A serif font for artwork with points, a blocky one for square and rectangular images, a slanted one for artwork heavy on diagonals.

    2. “make sure you have the proper licensing for the cover font you want to use. ”

      If you’re looking at free font sites, the key words to look for are “free for commercial use.” If it doesn’t have those, you’ll have to pay a licensing fee anywhere in public. (They don’t care about, say, birthday invitations.) Either use a free for commercial use font, or pay the fee.

            1. Belated addendum (because I needed access to my font files) Here’s one from 1001 fonts:

              It appears to be a new boilerplate showing up in the EULA/Readme file, probably provided by 1001 fonts

              2. Usage
              ShoCard Caps NF may be downloaded and used free of charge for both personal and commercial use, as long as the usage is not racist [emphasis added] or illegal.

              I save the EULAs / Readmes for every font I use (and if I ever start selling my artwork, I’ll definitely be paying for some of the fonts I used. Author Gets Paid (TM) after all) and just change the name to “[FONT NAME] Eula racist

              Now if we could just get a ruling about a “free for personal use” font you’d be happy to pay for if the creator could only be found!

  2. For our readers who publish for markets outside the US and Canadian markets – look at your local bookstores and “local” Amazon or Kobo. There are some major cover convention differences between the US and, say, Germany for fantasy and historical fiction/historical romance covers.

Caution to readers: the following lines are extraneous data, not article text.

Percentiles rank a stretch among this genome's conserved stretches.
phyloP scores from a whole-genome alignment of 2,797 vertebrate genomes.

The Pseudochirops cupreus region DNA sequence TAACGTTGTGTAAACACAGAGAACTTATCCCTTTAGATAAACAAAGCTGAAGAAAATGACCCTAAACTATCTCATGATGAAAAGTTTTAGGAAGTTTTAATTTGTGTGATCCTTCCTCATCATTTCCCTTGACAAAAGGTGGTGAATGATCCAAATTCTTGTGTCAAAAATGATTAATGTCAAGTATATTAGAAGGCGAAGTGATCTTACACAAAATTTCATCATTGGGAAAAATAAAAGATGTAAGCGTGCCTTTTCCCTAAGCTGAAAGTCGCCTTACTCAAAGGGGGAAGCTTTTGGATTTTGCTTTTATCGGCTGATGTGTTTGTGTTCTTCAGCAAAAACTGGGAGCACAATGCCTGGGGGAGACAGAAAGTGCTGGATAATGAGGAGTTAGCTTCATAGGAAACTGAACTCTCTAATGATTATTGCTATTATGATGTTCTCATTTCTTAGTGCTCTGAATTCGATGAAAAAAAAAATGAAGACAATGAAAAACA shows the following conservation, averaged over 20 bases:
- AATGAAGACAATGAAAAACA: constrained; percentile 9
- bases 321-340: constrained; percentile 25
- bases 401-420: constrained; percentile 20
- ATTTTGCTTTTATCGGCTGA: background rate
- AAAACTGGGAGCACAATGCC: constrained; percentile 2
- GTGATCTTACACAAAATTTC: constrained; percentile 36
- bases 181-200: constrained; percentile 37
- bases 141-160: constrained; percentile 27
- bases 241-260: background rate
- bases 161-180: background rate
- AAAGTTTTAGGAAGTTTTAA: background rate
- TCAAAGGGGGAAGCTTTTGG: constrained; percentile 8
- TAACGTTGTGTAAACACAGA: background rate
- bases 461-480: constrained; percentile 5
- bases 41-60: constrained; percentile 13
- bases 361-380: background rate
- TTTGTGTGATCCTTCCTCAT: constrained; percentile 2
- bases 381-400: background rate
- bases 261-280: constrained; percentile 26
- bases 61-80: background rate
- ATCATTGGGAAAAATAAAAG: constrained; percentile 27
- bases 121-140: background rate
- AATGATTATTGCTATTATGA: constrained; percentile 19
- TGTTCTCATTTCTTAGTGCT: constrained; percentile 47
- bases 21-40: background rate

That said, there is also some overlap. Thrillers are similar in German and English for both translated and originally German books, for example.

    My eyeballs may never recover from the year when every.single.romance in Germany had a hot pink cover or hot pink font. Unless it was set before 1900, they all looked like chick-lit light romances. Entire walls of hot pink covers… *shudder*

  3. I suggest rule 8.) Always run the cover art past some other people first before settling on the image.

  4. I’ve passed on a number of books because the text was unreadable. Printing in colors across a colorful background, or printing “green” over “brown” or whatever, and sometimes I can pick out edges or bits of characters, but nothing readable.

    WHITE generally stands out over artwork. BLACK usually doesn’t have as much contrast, but it’s readable. Anything else is a crap shoot.